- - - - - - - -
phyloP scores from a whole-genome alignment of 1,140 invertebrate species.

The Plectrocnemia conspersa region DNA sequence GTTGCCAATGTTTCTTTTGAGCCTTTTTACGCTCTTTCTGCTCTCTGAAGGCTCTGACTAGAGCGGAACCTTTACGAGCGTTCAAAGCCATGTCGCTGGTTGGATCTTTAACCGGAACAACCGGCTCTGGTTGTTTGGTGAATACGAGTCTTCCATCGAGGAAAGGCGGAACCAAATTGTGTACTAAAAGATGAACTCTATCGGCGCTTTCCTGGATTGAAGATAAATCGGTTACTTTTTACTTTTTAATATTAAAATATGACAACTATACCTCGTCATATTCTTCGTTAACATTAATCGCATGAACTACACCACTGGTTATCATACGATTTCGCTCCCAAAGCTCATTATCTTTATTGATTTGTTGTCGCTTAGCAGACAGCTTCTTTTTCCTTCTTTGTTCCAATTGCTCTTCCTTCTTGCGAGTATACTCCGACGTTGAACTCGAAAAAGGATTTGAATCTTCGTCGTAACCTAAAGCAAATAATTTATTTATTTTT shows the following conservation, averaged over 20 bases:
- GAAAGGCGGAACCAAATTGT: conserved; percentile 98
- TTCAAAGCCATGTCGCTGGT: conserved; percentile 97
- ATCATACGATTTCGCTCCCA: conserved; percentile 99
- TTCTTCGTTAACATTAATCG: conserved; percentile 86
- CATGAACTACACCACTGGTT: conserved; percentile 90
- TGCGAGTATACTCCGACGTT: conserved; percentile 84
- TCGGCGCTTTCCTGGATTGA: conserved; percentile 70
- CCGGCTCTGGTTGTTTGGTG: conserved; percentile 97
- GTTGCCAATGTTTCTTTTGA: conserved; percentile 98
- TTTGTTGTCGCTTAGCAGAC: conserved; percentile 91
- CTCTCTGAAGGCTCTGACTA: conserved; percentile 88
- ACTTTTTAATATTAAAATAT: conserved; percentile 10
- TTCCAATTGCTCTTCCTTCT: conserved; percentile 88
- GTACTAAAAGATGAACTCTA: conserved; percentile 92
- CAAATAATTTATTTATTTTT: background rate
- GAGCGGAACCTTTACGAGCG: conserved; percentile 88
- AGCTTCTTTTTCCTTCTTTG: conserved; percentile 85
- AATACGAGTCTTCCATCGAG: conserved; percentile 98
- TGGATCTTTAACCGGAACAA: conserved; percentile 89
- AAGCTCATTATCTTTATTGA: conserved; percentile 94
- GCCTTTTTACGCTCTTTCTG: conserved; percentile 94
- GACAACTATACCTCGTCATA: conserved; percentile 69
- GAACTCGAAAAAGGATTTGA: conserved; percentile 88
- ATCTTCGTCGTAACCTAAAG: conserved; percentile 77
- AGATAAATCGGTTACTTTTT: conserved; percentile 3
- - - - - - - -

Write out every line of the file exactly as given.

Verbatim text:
phyloP scores from a whole-genome alignment of 1,140 invertebrate species.

The Plectrocnemia conspersa region DNA sequence GTTGCCAATGTTTCTTTTGAGCCTTTTTACGCTCTTTCTGCTCTCTGAAGGCTCTGACTAGAGCGGAACCTTTACGAGCGTTCAAAGCCATGTCGCTGGTTGGATCTTTAACCGGAACAACCGGCTCTGGTTGTTTGGTGAATACGAGTCTTCCATCGAGGAAAGGCGGAACCAAATTGTGTACTAAAAGATGAACTCTATCGGCGCTTTCCTGGATTGAAGATAAATCGGTTACTTTTTACTTTTTAATATTAAAATATGACAACTATACCTCGTCATATTCTTCGTTAACATTAATCGCATGAACTACACCACTGGTTATCATACGATTTCGCTCCCAAAGCTCATTATCTTTATTGATTTGTTGTCGCTTAGCAGACAGCTTCTTTTTCCTTCTTTGTTCCAATTGCTCTTCCTTCTTGCGAGTATACTCCGACGTTGAACTCGAAAAAGGATTTGAATCTTCGTCGTAACCTAAAGCAAATAATTTATTTATTTTT shows the following conservation, averaged over 20 bases:
- GAAAGGCGGAACCAAATTGT: conserved; percentile 98
- TTCAAAGCCATGTCGCTGGT: conserved; percentile 97
- ATCATACGATTTCGCTCCCA: conserved; percentile 99
- TTCTTCGTTAACATTAATCG: conserved; percentile 86
- CATGAACTACACCACTGGTT: conserved; percentile 90
- TGCGAGTATACTCCGACGTT: conserved; percentile 84
- TCGGCGCTTTCCTGGATTGA: conserved; percentile 70
- CCGGCTCTGGTTGTTTGGTG: conserved; percentile 97
- GTTGCCAATGTTTCTTTTGA: conserved; percentile 98
- TTTGTTGTCGCTTAGCAGAC: conserved; percentile 91
- CTCTCTGAAGGCTCTGACTA: conserved; percentile 88
- ACTTTTTAATATTAAAATAT: conserved; percentile 10
- TTCCAATTGCTCTTCCTTCT: conserved; percentile 88
- GTACTAAAAGATGAACTCTA: conserved; percentile 92
- CAAATAATTTATTTATTTTT: background rate
- GAGCGGAACCTTTACGAGCG: conserved; percentile 88
- AGCTTCTTTTTCCTTCTTTG: conserved; percentile 85
- AATACGAGTCTTCCATCGAG: conserved; percentile 98
- TGGATCTTTAACCGGAACAA: conserved; percentile 89
- AAGCTCATTATCTTTATTGA: conserved; percentile 94
- GCCTTTTTACGCTCTTTCTG: conserved; percentile 94
- GACAACTATACCTCGTCATA: conserved; percentile 69
- GAACTCGAAAAAGGATTTGA: conserved; percentile 88
- ATCTTCGTCGTAACCTAAAG: conserved; percentile 77
- AGATAAATCGGTTACTTTTT: conserved; percentile 3